Selfless attitude, work ethic earn EMS responder award
Dave Sutton didn't become a Eudora Community EMS Responder to take the path of least resistance. Fortunately for those in need, he musters the energy -- day and night -- to be there.
"I didn't join this for it to be convenient for me," Sutton said. "Sometimes the alert goes off at three in the morning -- and it may not be the first one of the night -- and you're just getting ready to lay down, but you just can't be that selfish and be in this kind of a business."
Sutton's selfless attitude and work have earned him the Eudora Community EMS 2007 EMS Responder of the Year award.
Sutton is a newcomer to the organization, having just completed his EMS First Responder training earlier this year.
"He's an example of the great dedication that we have with our volunteers," city of Eudora Fire Department Chief Randy Ates said. "The award is given based on the votes of his peers. I asked them to vote for someone that went above and beyond and just really sunk themselves heart and soul into the organization, and he's the one that they voted for."
Ates said Sutton has volunteered to cover extra shifts on call, created new district map books for the response vehicles and fire trucks, researched and applied for a grant for EMS and recently completed his certification as an American Heart Association CPR instructor.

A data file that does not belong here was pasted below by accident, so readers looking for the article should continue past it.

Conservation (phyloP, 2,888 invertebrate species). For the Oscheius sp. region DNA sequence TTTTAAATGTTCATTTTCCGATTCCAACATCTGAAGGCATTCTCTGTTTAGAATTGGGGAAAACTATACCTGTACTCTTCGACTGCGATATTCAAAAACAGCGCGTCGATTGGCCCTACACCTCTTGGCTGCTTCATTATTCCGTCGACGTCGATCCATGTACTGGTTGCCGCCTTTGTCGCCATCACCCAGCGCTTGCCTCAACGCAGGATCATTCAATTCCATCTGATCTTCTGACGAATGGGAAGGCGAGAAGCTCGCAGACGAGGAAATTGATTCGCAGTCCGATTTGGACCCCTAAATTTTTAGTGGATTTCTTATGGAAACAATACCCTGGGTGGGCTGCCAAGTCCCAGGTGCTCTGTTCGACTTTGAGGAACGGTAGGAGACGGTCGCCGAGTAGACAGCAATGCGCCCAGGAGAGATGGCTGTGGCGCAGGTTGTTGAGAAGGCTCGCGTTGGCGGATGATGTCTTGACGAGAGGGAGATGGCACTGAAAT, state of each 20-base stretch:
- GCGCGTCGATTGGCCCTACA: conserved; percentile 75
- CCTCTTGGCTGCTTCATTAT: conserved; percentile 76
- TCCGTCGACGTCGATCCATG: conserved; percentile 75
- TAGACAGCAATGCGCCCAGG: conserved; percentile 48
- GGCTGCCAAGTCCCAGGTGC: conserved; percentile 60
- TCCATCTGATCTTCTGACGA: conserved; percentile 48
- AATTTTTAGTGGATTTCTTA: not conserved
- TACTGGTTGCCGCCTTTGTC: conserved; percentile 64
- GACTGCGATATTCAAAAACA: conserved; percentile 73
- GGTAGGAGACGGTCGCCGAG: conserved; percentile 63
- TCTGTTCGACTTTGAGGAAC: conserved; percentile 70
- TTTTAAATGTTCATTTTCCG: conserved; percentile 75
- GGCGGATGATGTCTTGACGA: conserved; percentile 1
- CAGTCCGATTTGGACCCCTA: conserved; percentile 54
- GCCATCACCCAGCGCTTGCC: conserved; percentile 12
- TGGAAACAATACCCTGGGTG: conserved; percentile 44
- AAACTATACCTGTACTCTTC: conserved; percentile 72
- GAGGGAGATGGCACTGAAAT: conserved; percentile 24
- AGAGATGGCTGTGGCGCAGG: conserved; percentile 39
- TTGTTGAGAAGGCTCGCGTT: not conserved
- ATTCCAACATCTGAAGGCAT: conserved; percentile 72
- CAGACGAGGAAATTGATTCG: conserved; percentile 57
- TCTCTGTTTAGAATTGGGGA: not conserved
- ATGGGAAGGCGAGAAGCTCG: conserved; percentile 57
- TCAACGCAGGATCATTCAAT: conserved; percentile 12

Sutton, who is a software development manager and father of two, has lived in Eudora a little more than two years and he is originally from Chicago. However, he has lived in cities throughout the Midwest. And though he works full time, he makes himself available to the city of Eudora 12 hours a day, five days a week.
"The time just seems to come," he said. "We need to be ready to respond whenever people need us, and people don't need us on a schedule; they need us anytime day or night."
Sutton had been a volunteer firefighter, but this is his first time working as an EMS responder.
"I saw an article last December that EMS needed help and they were willing to train, and I'd always been fascinated by first aid and the early care concept," he said. "In a way, this is paying back the privilege of having that education given to me."
When talking about the award, he is somewhat speechless, as he believes he is part of something bigger than just one person.
"I'm grateful for the award but it's not just me," Sutton said. "It's everybody that responds, and it's great to be working with this family. It's hard to put into words, because I don't do this alone. It's a team effort."
He said he also derives a great deal of strength from his fiancee, Catie Varenhorst.
Sutton will continue to lend his support to the community, believing that volunteering makes a close-knit community all the more close.
"I think that it's an important thing for everybody to understand that a city can only grow by everybody coming together and volunteering and sharing their experience with the community at large," he said.